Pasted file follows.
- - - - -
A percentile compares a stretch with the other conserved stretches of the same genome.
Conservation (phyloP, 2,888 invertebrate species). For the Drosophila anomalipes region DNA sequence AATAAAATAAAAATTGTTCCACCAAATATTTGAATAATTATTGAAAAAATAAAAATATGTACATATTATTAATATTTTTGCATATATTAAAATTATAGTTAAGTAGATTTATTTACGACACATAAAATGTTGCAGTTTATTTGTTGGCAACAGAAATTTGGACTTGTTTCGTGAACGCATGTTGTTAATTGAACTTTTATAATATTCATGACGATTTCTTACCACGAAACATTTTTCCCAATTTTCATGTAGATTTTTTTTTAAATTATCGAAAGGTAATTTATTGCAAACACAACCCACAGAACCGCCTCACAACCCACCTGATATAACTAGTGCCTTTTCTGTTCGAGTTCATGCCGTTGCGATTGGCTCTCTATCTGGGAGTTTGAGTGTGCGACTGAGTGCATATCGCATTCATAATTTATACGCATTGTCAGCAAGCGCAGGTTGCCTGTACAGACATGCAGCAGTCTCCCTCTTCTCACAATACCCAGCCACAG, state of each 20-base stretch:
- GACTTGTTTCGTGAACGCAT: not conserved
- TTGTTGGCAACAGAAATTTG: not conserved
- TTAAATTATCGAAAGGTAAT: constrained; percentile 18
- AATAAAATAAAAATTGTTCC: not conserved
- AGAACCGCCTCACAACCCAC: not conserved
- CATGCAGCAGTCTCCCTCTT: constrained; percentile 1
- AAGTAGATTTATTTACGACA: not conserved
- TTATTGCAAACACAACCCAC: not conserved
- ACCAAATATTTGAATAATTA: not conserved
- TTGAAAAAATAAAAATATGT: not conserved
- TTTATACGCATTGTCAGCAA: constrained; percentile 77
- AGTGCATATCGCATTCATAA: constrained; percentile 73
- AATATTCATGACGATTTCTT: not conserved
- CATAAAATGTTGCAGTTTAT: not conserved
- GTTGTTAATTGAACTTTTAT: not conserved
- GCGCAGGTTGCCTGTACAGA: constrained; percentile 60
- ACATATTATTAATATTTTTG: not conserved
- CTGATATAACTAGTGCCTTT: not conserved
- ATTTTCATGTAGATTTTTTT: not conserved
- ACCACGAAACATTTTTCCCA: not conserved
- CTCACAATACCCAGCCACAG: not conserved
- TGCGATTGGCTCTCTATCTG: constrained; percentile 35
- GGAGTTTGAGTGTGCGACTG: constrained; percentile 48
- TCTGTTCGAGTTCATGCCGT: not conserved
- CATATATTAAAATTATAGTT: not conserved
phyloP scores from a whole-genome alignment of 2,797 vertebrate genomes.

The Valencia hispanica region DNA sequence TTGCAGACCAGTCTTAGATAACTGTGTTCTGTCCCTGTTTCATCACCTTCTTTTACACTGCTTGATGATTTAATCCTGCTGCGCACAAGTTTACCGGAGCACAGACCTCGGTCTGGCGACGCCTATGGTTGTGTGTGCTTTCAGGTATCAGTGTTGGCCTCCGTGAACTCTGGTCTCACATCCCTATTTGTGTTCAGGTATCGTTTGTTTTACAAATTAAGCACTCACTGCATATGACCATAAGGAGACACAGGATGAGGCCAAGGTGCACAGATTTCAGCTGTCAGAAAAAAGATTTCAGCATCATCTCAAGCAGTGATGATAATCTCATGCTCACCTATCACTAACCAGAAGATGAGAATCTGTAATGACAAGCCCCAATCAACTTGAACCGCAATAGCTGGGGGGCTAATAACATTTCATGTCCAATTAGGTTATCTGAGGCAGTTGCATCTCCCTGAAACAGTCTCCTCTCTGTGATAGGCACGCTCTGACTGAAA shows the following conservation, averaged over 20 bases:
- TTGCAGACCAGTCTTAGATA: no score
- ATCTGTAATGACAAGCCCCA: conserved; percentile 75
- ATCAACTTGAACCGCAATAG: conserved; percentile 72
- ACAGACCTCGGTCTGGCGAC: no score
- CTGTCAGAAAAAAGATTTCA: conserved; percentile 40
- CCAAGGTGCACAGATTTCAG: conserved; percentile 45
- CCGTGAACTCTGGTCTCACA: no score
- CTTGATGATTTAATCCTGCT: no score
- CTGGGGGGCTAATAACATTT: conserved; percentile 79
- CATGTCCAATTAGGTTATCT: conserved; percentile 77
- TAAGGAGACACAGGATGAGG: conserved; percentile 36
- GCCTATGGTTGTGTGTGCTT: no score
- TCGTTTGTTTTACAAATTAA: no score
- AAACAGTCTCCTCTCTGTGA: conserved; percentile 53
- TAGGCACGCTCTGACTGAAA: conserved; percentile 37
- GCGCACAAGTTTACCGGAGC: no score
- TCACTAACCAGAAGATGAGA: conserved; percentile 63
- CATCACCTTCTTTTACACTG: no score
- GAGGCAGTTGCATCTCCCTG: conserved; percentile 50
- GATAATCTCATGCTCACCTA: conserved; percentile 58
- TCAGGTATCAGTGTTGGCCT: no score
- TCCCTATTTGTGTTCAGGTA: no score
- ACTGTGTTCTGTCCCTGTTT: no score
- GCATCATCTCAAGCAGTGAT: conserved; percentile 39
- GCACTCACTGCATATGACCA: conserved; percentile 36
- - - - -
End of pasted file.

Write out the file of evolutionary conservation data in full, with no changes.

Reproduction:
A percentile compares a stretch with the other conserved stretches of the same genome.
Conservation (phyloP, 2,888 invertebrate species). For the Drosophila anomalipes region DNA sequence AATAAAATAAAAATTGTTCCACCAAATATTTGAATAATTATTGAAAAAATAAAAATATGTACATATTATTAATATTTTTGCATATATTAAAATTATAGTTAAGTAGATTTATTTACGACACATAAAATGTTGCAGTTTATTTGTTGGCAACAGAAATTTGGACTTGTTTCGTGAACGCATGTTGTTAATTGAACTTTTATAATATTCATGACGATTTCTTACCACGAAACATTTTTCCCAATTTTCATGTAGATTTTTTTTTAAATTATCGAAAGGTAATTTATTGCAAACACAACCCACAGAACCGCCTCACAACCCACCTGATATAACTAGTGCCTTTTCTGTTCGAGTTCATGCCGTTGCGATTGGCTCTCTATCTGGGAGTTTGAGTGTGCGACTGAGTGCATATCGCATTCATAATTTATACGCATTGTCAGCAAGCGCAGGTTGCCTGTACAGACATGCAGCAGTCTCCCTCTTCTCACAATACCCAGCCACAG, state of each 20-base stretch:
- GACTTGTTTCGTGAACGCAT: not conserved
- TTGTTGGCAACAGAAATTTG: not conserved
- TTAAATTATCGAAAGGTAAT: constrained; percentile 18
- AATAAAATAAAAATTGTTCC: not conserved
- AGAACCGCCTCACAACCCAC: not conserved
- CATGCAGCAGTCTCCCTCTT: constrained; percentile 1
- AAGTAGATTTATTTACGACA: not conserved
- TTATTGCAAACACAACCCAC: not conserved
- ACCAAATATTTGAATAATTA: not conserved
- TTGAAAAAATAAAAATATGT: not conserved
- TTTATACGCATTGTCAGCAA: constrained; percentile 77
- AGTGCATATCGCATTCATAA: constrained; percentile 73
- AATATTCATGACGATTTCTT: not conserved
- CATAAAATGTTGCAGTTTAT: not conserved
- GTTGTTAATTGAACTTTTAT: not conserved
- GCGCAGGTTGCCTGTACAGA: constrained; percentile 60
- ACATATTATTAATATTTTTG: not conserved
- CTGATATAACTAGTGCCTTT: not conserved
- ATTTTCATGTAGATTTTTTT: not conserved
- ACCACGAAACATTTTTCCCA: not conserved
- CTCACAATACCCAGCCACAG: not conserved
- TGCGATTGGCTCTCTATCTG: constrained; percentile 35
- GGAGTTTGAGTGTGCGACTG: constrained; percentile 48
- TCTGTTCGAGTTCATGCCGT: not conserved
- CATATATTAAAATTATAGTT: not conserved
phyloP scores from a whole-genome alignment of 2,797 vertebrate genomes.

The Valencia hispanica region DNA sequence TTGCAGACCAGTCTTAGATAACTGTGTTCTGTCCCTGTTTCATCACCTTCTTTTACACTGCTTGATGATTTAATCCTGCTGCGCACAAGTTTACCGGAGCACAGACCTCGGTCTGGCGACGCCTATGGTTGTGTGTGCTTTCAGGTATCAGTGTTGGCCTCCGTGAACTCTGGTCTCACATCCCTATTTGTGTTCAGGTATCGTTTGTTTTACAAATTAAGCACTCACTGCATATGACCATAAGGAGACACAGGATGAGGCCAAGGTGCACAGATTTCAGCTGTCAGAAAAAAGATTTCAGCATCATCTCAAGCAGTGATGATAATCTCATGCTCACCTATCACTAACCAGAAGATGAGAATCTGTAATGACAAGCCCCAATCAACTTGAACCGCAATAGCTGGGGGGCTAATAACATTTCATGTCCAATTAGGTTATCTGAGGCAGTTGCATCTCCCTGAAACAGTCTCCTCTCTGTGATAGGCACGCTCTGACTGAAA shows the following conservation, averaged over 20 bases:
- TTGCAGACCAGTCTTAGATA: no score
- ATCTGTAATGACAAGCCCCA: conserved; percentile 75
- ATCAACTTGAACCGCAATAG: conserved; percentile 72
- ACAGACCTCGGTCTGGCGAC: no score
- CTGTCAGAAAAAAGATTTCA: conserved; percentile 40
- CCAAGGTGCACAGATTTCAG: conserved; percentile 45
- CCGTGAACTCTGGTCTCACA: no score
- CTTGATGATTTAATCCTGCT: no score
- CTGGGGGGCTAATAACATTT: conserved; percentile 79
- CATGTCCAATTAGGTTATCT: conserved; percentile 77
- TAAGGAGACACAGGATGAGG: conserved; percentile 36
- GCCTATGGTTGTGTGTGCTT: no score
- TCGTTTGTTTTACAAATTAA: no score
- AAACAGTCTCCTCTCTGTGA: conserved; percentile 53
- TAGGCACGCTCTGACTGAAA: conserved; percentile 37
- GCGCACAAGTTTACCGGAGC: no score
- TCACTAACCAGAAGATGAGA: conserved; percentile 63
- CATCACCTTCTTTTACACTG: no score
- GAGGCAGTTGCATCTCCCTG: conserved; percentile 50
- GATAATCTCATGCTCACCTA: conserved; percentile 58
- TCAGGTATCAGTGTTGGCCT: no score
- TCCCTATTTGTGTTCAGGTA: no score
- ACTGTGTTCTGTCCCTGTTT: no score
- GCATCATCTCAAGCAGTGAT: conserved; percentile 39
- GCACTCACTGCATATGACCA: conserved; percentile 36